Field's directorial career began with the television film The Christmas Tree (1966). In 1998 she directed the episode "The Original Wives' Club" of the critically acclaimed TV mini-series From the Earth to the Moon, also playing a minor role as Trudy, the wife of astronaut Gordon Cooper. In 2000 she directed the feature film Beautiful.
Field was a late addition to the ABC drama Brothers & Sisters, which debuted in September 2006. In the show's pilot, the role of matriarch Nora Walker was played by actress Betty Buckley. However, the show's producers decided to take the character in another direction, and offered the part to Field, who won the 2007 Emmy Award for Outstanding Lead Actress in a Drama Series for her performance. The drama also starred Calista Flockhart and Rachel Griffiths as Nora's adult daughters.
Field had the voice role of Marina del Rey, the primary antagonist in Disney's The Little Mermaid: Ariel's Beginning, released in August 2008.
In 2005, Field was diagnosed with osteoporosis. Her diagnosis led her to create the "Rally With Sally For Bone Health" campaign with support from Roche and GlaxoSmithKline that controversially co-promoted Boniva, a bisphosphonate treatment for osteoporosis. Field's campaign encouraged early diagnosis of such conditions through technology such as bone-density scans.
During the 2007 Emmy Award for Outstanding Lead Actress in a Drama Series, Field's acceptance speech contained an anti-war statement in which she said: "If the mothers ruled the world, there would be no goddamn wars in the first place." Fox, which aired the Emmys, cut the sound and picture after the word "god" and did not cut back to the stage after Field finished talking. An e-mail statement from the company the day after the incident explained that the censorship of Field's speech (amongst two other censorship incidents during the award ceremony) occurred because, "some language during the live broadcast may have been considered inappropriate by some viewers. As a result, Fox's broadcast standards executives determined it appropriate to drop sound and picture during those portions of the show."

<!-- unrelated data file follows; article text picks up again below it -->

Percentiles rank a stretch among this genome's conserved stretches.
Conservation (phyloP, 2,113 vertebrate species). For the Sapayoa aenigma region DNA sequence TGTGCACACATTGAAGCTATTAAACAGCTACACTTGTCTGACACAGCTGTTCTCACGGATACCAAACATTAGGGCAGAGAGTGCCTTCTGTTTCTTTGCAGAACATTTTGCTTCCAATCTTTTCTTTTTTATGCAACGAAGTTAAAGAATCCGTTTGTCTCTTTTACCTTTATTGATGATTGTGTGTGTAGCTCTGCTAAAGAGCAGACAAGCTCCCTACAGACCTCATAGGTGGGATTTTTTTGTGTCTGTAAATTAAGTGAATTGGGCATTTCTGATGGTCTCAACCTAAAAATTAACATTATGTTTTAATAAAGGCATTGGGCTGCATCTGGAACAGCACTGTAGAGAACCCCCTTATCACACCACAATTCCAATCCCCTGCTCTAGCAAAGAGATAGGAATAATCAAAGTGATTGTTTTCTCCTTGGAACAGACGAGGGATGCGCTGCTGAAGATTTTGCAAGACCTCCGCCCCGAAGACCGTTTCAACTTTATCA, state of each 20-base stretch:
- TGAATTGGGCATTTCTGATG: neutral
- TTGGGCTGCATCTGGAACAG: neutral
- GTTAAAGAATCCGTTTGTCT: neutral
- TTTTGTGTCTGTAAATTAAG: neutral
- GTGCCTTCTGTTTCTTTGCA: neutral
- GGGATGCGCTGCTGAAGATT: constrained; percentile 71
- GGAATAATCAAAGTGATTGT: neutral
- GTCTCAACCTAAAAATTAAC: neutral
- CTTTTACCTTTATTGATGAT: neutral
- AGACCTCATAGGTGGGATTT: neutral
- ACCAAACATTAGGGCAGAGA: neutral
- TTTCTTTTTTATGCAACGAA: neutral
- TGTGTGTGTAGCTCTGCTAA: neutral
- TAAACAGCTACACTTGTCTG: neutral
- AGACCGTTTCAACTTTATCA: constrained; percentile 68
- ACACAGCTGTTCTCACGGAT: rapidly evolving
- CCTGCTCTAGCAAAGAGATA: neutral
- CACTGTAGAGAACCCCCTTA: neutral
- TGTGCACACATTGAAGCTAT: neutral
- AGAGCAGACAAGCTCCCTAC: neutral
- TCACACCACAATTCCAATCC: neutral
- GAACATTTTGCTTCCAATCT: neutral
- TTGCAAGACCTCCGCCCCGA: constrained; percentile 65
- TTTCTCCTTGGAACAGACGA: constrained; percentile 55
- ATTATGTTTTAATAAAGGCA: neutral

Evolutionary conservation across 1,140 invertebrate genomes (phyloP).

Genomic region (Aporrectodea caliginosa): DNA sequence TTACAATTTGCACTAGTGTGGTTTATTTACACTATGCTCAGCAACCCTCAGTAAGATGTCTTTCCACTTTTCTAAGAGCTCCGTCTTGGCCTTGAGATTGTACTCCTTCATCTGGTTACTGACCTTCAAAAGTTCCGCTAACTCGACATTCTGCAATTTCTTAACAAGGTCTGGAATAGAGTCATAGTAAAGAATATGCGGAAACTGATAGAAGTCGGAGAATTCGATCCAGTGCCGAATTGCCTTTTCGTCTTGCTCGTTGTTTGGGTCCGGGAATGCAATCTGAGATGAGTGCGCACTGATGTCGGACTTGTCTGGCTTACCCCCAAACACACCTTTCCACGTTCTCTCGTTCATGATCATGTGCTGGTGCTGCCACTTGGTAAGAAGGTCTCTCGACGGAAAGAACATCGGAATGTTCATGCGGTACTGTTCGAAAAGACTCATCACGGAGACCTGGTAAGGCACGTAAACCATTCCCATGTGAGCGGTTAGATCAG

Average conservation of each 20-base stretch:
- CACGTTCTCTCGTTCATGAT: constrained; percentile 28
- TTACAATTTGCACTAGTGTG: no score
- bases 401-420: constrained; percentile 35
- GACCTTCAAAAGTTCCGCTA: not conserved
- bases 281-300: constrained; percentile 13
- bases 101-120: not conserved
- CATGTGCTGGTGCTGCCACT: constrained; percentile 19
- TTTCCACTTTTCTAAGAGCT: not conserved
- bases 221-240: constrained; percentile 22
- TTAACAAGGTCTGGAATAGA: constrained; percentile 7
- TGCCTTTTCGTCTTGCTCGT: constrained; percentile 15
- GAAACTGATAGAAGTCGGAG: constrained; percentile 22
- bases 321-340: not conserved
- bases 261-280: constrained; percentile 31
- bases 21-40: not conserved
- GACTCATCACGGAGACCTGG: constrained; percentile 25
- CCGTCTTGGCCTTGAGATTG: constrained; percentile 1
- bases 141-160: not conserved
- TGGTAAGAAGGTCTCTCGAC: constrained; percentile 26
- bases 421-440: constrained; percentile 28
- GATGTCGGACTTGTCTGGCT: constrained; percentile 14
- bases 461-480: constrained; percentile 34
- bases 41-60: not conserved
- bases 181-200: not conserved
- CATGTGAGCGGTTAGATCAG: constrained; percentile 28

Sally Field is a Democrat and she supported Hillary Clinton's bid for the Democratic Party nomination in the 2008 presidential election.
Field is a dedicated advocate for women's rights. She has served on the board of directors of Vital Voices Global Partnership, an international women's NGO, and has co-hosted the Global Leadership Awards six times.
Field is also an activist for gay rights. In 2012 she won the Human Rights Campaign's Ally for Equality Award (her youngest son, Sam, has come out as gay).
Field married Steven Craig in 1968. The couple had two sons: Peter Craig, a novelist, and Eli Craig, an actor and director. Craig and Field divorced in 1975. She married film producer Alan Greisman in 1984, and they had one son, Sam in 1987; Field and Greisman divorced in 1993.
On October 29, 1988, Field and her family survived a crash after their charter plane lost power on takeoff. They all survived with minor injuries.
Nominated"Golden Globe Award for Best Actress - Motion Picture Musical or Comedy
Academy Award for Best Actress Golden Globe Award for Best Actress - Motion Picture Drama Best Actress Award (Cannes Film Festival) American Movie Award for Best Actress Kansas City Film Critics Circle Award for Best Actress Los Angeles Film Critics Association Award for Best Actress National Board of Review Award for Best Actress National Society of Film Critics Award for Best Actress New York Film Critics Circle Award for Best Actress